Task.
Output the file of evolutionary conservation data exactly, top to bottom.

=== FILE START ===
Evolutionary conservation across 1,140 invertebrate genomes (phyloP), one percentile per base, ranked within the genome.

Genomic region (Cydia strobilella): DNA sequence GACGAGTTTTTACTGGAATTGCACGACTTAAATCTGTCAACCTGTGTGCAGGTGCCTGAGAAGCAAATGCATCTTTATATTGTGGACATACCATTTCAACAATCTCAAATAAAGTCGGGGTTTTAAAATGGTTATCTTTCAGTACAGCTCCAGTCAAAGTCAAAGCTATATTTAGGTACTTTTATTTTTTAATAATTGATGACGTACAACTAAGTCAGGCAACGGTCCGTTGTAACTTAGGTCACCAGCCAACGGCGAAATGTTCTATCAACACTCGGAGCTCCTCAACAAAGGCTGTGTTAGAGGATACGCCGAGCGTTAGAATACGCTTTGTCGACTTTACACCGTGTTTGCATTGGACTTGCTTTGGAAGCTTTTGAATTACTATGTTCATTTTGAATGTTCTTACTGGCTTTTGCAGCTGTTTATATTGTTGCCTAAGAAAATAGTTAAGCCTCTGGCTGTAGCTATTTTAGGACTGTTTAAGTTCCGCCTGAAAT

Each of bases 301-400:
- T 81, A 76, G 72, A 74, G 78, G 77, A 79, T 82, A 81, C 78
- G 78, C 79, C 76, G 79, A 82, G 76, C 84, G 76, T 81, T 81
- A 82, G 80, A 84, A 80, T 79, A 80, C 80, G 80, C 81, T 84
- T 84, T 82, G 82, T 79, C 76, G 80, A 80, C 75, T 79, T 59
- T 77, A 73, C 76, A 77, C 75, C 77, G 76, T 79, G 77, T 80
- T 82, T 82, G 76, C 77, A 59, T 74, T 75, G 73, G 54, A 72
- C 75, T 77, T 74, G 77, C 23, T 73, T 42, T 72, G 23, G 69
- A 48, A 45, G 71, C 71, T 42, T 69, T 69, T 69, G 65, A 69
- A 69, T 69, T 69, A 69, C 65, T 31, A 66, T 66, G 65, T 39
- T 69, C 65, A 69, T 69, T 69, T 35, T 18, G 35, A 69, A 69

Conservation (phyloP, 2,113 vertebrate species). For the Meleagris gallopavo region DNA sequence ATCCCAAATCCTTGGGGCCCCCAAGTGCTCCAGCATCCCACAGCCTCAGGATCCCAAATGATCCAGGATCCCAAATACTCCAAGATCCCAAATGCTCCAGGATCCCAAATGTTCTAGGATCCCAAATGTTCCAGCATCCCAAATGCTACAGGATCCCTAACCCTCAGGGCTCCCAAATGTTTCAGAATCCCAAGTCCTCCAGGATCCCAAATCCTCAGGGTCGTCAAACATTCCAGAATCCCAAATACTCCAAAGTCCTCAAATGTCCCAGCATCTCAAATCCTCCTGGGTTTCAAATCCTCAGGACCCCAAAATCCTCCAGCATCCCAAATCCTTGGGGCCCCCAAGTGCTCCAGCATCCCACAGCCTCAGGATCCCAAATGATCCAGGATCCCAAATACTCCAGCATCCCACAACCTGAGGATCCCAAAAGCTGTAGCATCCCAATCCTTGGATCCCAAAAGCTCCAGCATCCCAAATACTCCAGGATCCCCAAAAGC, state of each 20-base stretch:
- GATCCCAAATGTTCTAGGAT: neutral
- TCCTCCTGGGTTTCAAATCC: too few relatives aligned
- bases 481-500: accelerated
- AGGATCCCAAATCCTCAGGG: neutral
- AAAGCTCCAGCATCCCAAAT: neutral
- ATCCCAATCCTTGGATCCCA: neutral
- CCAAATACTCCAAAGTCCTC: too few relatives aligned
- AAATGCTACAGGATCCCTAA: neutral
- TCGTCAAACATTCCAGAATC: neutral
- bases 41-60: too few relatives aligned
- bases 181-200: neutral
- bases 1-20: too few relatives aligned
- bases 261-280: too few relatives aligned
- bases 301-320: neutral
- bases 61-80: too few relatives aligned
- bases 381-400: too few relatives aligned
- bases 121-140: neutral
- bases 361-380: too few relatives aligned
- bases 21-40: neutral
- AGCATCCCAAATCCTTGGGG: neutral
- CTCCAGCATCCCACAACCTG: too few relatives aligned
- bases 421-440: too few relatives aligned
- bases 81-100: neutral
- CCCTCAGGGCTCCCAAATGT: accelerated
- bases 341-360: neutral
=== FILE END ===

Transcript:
Evolutionary conservation across 1,140 invertebrate genomes (phyloP), one percentile per base, ranked within the genome.

Genomic region (Cydia strobilella): DNA sequence GACGAGTTTTTACTGGAATTGCACGACTTAAATCTGTCAACCTGTGTGCAGGTGCCTGAGAAGCAAATGCATCTTTATATTGTGGACATACCATTTCAACAATCTCAAATAAAGTCGGGGTTTTAAAATGGTTATCTTTCAGTACAGCTCCAGTCAAAGTCAAAGCTATATTTAGGTACTTTTATTTTTTAATAATTGATGACGTACAACTAAGTCAGGCAACGGTCCGTTGTAACTTAGGTCACCAGCCAACGGCGAAATGTTCTATCAACACTCGGAGCTCCTCAACAAAGGCTGTGTTAGAGGATACGCCGAGCGTTAGAATACGCTTTGTCGACTTTACACCGTGTTTGCATTGGACTTGCTTTGGAAGCTTTTGAATTACTATGTTCATTTTGAATGTTCTTACTGGCTTTTGCAGCTGTTTATATTGTTGCCTAAGAAAATAGTTAAGCCTCTGGCTGTAGCTATTTTAGGACTGTTTAAGTTCCGCCTGAAAT

Each of bases 301-400:
- T 81, A 76, G 72, A 74, G 78, G 77, A 79, T 82, A 81, C 78
- G 78, C 79, C 76, G 79, A 82, G 76, C 84, G 76, T 81, T 81
- A 82, G 80, A 84, A 80, T 79, A 80, C 80, G 80, C 81, T 84
- T 84, T 82, G 82, T 79, C 76, G 80, A 80, C 75, T 79, T 59
- T 77, A 73, C 76, A 77, C 75, C 77, G 76, T 79, G 77, T 80
- T 82, T 82, G 76, C 77, A 59, T 74, T 75, G 73, G 54, A 72
- C 75, T 77, T 74, G 77, C 23, T 73, T 42, T 72, G 23, G 69
- A 48, A 45, G 71, C 71, T 42, T 69, T 69, T 69, G 65, A 69
- A 69, T 69, T 69, A 69, C 65, T 31, A 66, T 66, G 65, T 39
- T 69, C 65, A 69, T 69, T 69, T 35, T 18, G 35, A 69, A 69

Conservation (phyloP, 2,113 vertebrate species). For the Meleagris gallopavo region DNA sequence ATCCCAAATCCTTGGGGCCCCCAAGTGCTCCAGCATCCCACAGCCTCAGGATCCCAAATGATCCAGGATCCCAAATACTCCAAGATCCCAAATGCTCCAGGATCCCAAATGTTCTAGGATCCCAAATGTTCCAGCATCCCAAATGCTACAGGATCCCTAACCCTCAGGGCTCCCAAATGTTTCAGAATCCCAAGTCCTCCAGGATCCCAAATCCTCAGGGTCGTCAAACATTCCAGAATCCCAAATACTCCAAAGTCCTCAAATGTCCCAGCATCTCAAATCCTCCTGGGTTTCAAATCCTCAGGACCCCAAAATCCTCCAGCATCCCAAATCCTTGGGGCCCCCAAGTGCTCCAGCATCCCACAGCCTCAGGATCCCAAATGATCCAGGATCCCAAATACTCCAGCATCCCACAACCTGAGGATCCCAAAAGCTGTAGCATCCCAATCCTTGGATCCCAAAAGCTCCAGCATCCCAAATACTCCAGGATCCCCAAAAGC, state of each 20-base stretch:
- GATCCCAAATGTTCTAGGAT: neutral
- TCCTCCTGGGTTTCAAATCC: too few relatives aligned
- bases 481-500: accelerated
- AGGATCCCAAATCCTCAGGG: neutral
- AAAGCTCCAGCATCCCAAAT: neutral
- ATCCCAATCCTTGGATCCCA: neutral
- CCAAATACTCCAAAGTCCTC: too few relatives aligned
- AAATGCTACAGGATCCCTAA: neutral
- TCGTCAAACATTCCAGAATC: neutral
- bases 41-60: too few relatives aligned
- bases 181-200: neutral
- bases 1-20: too few relatives aligned
- bases 261-280: too few relatives aligned
- bases 301-320: neutral
- bases 61-80: too few relatives aligned
- bases 381-400: too few relatives aligned
- bases 121-140: neutral
- bases 361-380: too few relatives aligned
- bases 21-40: neutral
- AGCATCCCAAATCCTTGGGG: neutral
- CTCCAGCATCCCACAACCTG: too few relatives aligned
- bases 421-440: too few relatives aligned
- bases 81-100: neutral
- CCCTCAGGGCTCCCAAATGT: accelerated
- bases 341-360: neutral